L a - b e a u t é - s a u v e r a - l e - m o n d e ~ D o s t o ï e v s k i

L a - b e a u t é - s a u v e r a - l e - m o n d e  ~  D o s t o ï e v s k i

Saturday, November 29, 2014

A belated remembrance of Veterans Day: Wilfred Owen, Anthem for Doomed Youth, 1917

Wilfred Edward Salter Owen (18 March 1893, Oswestry, Shropshire, England – 4 November 1918, Sambre-Oise Canal, France), English poet, considered by most the best, most important of the "War Poets" of World War I. From a middle-class family, he discovered his poetic vocation at about the age of ten, but due to the strained financial circumstances of his family, his education was rather piecemeal. Working as a tutor in English and French in Bordeaux when the war broke out, he returned to England, where he enlisted in 1915. He was later wounded and sent to recuperate in Scotland. There he met fellow poet and soldier Siegfried Sassoon, who assisted him in the crafting of this poem, and with whom he probably had a romantic relationship.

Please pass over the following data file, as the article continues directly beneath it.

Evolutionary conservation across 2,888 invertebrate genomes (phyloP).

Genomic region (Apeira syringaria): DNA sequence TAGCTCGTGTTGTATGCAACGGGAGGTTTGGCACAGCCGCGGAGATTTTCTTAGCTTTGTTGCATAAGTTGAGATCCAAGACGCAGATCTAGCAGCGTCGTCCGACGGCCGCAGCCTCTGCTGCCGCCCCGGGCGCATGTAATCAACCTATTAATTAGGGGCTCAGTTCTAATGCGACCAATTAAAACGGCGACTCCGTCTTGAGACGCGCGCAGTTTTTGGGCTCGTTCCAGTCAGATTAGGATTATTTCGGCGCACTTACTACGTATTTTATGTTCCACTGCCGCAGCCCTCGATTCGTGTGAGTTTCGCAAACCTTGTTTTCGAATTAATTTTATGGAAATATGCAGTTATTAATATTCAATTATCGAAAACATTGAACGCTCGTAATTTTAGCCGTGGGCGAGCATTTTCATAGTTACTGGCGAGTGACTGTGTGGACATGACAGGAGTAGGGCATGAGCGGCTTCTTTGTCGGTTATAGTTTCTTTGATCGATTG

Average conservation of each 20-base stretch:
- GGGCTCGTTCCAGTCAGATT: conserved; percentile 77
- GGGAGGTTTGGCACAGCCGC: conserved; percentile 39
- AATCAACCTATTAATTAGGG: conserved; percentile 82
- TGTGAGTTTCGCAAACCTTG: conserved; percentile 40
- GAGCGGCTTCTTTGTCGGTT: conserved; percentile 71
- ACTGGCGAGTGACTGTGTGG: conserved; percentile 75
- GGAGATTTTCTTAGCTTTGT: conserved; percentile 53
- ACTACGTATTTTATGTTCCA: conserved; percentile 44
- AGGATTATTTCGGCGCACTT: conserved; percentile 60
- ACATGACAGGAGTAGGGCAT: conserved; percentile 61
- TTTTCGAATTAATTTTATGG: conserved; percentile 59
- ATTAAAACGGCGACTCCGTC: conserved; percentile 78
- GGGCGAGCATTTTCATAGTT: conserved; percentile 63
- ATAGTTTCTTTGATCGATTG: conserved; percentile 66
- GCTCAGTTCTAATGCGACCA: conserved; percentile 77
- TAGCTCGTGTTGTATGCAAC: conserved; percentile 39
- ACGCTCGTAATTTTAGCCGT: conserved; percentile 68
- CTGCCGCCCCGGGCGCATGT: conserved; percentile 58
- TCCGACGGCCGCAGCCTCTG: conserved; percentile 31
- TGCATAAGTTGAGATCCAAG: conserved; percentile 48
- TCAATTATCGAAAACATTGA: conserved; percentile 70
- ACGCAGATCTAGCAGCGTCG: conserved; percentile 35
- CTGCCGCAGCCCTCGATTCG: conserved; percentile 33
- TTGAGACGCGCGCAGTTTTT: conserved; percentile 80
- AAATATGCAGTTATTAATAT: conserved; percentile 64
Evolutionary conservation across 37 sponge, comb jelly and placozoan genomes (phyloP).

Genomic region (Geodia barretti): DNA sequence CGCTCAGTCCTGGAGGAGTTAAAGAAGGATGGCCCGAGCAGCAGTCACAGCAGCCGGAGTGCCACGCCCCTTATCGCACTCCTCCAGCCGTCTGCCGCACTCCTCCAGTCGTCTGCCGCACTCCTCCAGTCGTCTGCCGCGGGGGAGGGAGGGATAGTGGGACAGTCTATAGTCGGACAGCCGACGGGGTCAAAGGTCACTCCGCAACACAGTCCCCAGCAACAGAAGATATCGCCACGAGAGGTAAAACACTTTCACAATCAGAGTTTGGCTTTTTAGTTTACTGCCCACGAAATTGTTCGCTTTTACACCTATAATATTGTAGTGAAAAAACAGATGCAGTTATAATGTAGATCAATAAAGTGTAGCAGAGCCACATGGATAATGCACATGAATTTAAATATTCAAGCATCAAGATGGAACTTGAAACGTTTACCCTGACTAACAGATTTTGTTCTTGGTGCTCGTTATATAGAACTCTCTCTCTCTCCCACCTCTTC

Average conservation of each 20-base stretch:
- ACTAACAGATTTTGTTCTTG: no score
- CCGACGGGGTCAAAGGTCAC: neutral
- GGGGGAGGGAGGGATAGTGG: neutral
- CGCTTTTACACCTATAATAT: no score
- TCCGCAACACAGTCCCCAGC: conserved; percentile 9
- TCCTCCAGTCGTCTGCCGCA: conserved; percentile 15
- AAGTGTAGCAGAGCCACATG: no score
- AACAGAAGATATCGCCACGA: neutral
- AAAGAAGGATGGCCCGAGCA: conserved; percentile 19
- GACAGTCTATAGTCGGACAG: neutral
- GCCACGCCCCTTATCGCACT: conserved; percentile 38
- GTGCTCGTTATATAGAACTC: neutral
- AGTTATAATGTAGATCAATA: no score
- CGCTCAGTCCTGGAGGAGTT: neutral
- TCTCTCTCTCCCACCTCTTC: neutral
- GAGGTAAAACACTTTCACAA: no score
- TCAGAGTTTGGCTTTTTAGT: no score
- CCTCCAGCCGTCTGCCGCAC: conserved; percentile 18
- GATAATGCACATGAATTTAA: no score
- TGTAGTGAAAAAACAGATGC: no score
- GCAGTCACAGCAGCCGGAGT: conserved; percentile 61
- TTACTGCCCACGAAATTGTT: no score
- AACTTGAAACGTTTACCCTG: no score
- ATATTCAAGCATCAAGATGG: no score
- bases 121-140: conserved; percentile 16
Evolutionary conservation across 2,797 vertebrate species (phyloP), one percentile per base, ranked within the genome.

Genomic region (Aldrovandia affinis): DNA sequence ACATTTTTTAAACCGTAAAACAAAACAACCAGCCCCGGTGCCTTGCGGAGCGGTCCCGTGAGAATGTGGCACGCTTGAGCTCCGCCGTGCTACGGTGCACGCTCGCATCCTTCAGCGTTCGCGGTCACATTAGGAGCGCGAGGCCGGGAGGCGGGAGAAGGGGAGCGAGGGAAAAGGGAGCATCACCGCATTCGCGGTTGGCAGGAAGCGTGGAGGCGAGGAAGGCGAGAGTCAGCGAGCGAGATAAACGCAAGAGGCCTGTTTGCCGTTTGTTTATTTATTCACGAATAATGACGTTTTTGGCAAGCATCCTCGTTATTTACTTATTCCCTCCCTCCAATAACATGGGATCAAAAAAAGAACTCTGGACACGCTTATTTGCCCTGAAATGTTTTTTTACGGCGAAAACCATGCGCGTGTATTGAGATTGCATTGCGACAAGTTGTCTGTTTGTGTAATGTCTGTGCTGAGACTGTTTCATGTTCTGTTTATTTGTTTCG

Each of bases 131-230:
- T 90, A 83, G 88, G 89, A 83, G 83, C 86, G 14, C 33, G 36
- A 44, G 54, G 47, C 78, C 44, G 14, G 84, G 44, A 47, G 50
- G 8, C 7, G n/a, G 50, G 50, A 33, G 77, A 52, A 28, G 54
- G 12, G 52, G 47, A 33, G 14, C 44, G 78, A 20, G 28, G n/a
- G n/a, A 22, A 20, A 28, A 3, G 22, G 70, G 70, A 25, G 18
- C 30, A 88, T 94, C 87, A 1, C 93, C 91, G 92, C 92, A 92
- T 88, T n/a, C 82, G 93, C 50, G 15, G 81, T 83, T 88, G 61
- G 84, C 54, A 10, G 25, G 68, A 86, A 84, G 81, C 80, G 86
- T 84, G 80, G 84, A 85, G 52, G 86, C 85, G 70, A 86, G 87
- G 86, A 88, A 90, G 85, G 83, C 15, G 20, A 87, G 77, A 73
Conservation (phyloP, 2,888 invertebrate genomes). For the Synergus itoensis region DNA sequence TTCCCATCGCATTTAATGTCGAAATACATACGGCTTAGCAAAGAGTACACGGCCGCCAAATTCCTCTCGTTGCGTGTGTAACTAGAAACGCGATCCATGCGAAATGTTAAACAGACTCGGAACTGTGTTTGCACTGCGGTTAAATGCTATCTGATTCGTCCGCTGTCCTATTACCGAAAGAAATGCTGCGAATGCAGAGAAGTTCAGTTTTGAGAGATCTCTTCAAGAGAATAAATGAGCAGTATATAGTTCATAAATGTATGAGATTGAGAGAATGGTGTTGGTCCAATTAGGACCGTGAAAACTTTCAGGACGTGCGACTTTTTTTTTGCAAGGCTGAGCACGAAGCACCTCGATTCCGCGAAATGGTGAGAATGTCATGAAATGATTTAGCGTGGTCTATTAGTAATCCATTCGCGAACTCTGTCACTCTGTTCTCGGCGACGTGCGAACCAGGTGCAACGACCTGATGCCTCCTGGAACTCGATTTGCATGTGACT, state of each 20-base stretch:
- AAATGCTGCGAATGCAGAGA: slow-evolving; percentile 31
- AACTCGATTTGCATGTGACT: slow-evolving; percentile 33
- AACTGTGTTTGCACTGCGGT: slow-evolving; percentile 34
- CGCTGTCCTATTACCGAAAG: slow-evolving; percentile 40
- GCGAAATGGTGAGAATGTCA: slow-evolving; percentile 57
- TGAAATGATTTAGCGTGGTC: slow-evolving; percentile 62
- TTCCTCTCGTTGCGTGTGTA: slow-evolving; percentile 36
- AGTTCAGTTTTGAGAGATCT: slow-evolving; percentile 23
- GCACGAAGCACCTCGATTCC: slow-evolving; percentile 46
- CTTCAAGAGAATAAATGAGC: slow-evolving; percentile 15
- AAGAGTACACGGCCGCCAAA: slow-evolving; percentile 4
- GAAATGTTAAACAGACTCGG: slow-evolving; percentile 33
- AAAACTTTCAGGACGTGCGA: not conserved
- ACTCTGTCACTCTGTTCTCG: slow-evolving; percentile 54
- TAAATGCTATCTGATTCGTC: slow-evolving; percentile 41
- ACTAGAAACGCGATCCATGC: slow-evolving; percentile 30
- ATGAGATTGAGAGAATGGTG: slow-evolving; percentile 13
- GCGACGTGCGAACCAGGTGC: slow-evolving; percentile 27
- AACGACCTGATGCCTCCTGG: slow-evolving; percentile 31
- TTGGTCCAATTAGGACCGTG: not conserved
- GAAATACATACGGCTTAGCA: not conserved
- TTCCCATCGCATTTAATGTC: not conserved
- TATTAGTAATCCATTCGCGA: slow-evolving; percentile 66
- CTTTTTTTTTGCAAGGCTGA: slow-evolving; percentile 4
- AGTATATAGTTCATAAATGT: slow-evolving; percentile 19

Returned to active service, on the front line in France, Owen was killed in action exactly one week - almost to the hour - before the signing of the Armistice. He was twenty-five. His mother received the telegram giving the news of his death as the church bells were ringing out in celebration of Armistice Day.

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